The market for recyclables, especially for paper grades has continued to improve over the past four weeks. All of us want to know why and how long these improved prices will last.
The why is straightforward but often misunderstood. It is misunderstood because the why is a series of actions (or a chain reaction) that are numerous and which occur in many venues around the world.
Simply put, demand for recyclable paper has slowly improved (shifted right) over the past year as economies around the world, and especially the US, have steadily expanded. This has created a need for more boxes of all types. In turn, this has increased demand for box paper (linerboard, medium and boxboard ). The shift in box paper demand has, in turn, shifted the demand for recycled paper.
To understand the full impact of this demand shift on the price for recycled paper we must also look at the supply of that paper. When we do, we see a perfect storm for higher pricing as the supply of residential papers of all types is essentially fixed (a vertical supply curve). When stronger demand meets a vertical supply curve, we can expect dramatic increases in price which is what we have seen over the past few months.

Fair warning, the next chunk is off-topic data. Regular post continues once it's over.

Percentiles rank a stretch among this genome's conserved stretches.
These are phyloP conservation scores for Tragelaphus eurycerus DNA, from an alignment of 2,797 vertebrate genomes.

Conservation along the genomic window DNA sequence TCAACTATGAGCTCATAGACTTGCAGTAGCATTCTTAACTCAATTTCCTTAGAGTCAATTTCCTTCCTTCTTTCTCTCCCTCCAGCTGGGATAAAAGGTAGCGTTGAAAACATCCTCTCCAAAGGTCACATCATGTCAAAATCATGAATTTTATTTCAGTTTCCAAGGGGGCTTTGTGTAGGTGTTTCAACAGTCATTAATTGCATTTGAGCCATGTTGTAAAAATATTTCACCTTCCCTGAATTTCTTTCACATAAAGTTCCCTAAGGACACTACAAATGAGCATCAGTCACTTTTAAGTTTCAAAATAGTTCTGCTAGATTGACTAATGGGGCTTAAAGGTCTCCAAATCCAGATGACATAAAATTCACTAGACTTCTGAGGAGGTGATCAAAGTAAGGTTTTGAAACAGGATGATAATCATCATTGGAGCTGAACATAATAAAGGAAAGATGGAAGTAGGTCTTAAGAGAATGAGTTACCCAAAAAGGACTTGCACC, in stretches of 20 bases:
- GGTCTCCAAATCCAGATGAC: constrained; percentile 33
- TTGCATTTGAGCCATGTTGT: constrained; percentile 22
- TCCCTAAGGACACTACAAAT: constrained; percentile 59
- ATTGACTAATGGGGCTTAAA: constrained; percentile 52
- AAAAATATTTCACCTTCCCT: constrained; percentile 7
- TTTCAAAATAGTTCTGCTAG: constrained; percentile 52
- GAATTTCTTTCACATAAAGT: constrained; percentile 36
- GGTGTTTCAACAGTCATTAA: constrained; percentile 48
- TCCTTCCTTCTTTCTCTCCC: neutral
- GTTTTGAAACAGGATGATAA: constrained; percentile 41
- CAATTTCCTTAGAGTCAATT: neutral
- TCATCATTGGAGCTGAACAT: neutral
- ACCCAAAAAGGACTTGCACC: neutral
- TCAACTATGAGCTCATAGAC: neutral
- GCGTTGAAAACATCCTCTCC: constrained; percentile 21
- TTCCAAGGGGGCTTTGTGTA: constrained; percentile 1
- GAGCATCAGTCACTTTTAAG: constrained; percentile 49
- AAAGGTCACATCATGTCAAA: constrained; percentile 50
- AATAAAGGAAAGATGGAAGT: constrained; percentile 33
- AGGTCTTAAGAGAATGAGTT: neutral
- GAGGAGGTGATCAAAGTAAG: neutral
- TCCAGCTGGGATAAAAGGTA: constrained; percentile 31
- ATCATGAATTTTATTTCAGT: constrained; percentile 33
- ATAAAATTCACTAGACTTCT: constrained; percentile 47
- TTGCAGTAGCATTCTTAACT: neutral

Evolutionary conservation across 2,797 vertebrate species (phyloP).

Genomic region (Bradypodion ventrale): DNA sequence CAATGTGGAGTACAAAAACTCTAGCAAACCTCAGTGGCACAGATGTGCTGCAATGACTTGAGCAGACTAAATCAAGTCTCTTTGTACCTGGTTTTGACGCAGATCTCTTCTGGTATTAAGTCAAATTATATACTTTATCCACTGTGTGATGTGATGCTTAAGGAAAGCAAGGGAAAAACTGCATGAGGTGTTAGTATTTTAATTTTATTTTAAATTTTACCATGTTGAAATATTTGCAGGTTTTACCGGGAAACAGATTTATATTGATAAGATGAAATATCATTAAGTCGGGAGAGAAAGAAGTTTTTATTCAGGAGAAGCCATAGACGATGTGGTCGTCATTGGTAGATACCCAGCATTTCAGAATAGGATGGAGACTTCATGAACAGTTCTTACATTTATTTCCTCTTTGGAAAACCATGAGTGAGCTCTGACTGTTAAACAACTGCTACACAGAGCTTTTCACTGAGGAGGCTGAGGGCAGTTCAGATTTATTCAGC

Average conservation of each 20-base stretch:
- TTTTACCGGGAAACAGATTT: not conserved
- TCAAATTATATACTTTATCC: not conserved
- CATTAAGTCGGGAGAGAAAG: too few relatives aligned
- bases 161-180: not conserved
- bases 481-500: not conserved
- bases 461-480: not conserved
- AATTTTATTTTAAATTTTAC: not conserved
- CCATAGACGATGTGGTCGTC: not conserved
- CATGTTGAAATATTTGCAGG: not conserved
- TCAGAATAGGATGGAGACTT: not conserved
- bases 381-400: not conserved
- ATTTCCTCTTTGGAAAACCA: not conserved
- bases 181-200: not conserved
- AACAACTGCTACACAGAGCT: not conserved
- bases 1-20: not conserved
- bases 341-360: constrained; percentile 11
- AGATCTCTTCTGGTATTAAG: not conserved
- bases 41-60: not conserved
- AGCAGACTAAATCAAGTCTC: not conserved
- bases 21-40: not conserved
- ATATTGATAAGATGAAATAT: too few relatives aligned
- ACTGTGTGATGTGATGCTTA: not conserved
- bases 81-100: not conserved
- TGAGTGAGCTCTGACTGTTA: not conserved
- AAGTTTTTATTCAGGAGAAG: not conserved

As for the future, I see nothing that would impede the normal seasonal uptick in demand for paper that accompanies the harvest season here in the US. All other things being equal, this would indicate that pricing for recycled paper could improve further in the near term.
When will this upward pricing spiral end? First and foremost, if there is a change which reduces demand for new boxes (like a trade war or much higher interest rates), we will certainly see pricing for recycled paper fall. More likely, before the fundamental demand for new boxes changes, we will see demand for recycled paper soften due to what economists call the substitution effect.
If prices continue to rise, we will probably see mills substitute lower grades of paper like MIX for OCC and ONP. Further, we may see consumer product manufacturers substitute to less expensive and completely different types of packaging materials. For example, they might try to substitute a plastic bag for a cardboard box for certain products. To the degree substitution occurs, it will lower demand and pricing with it.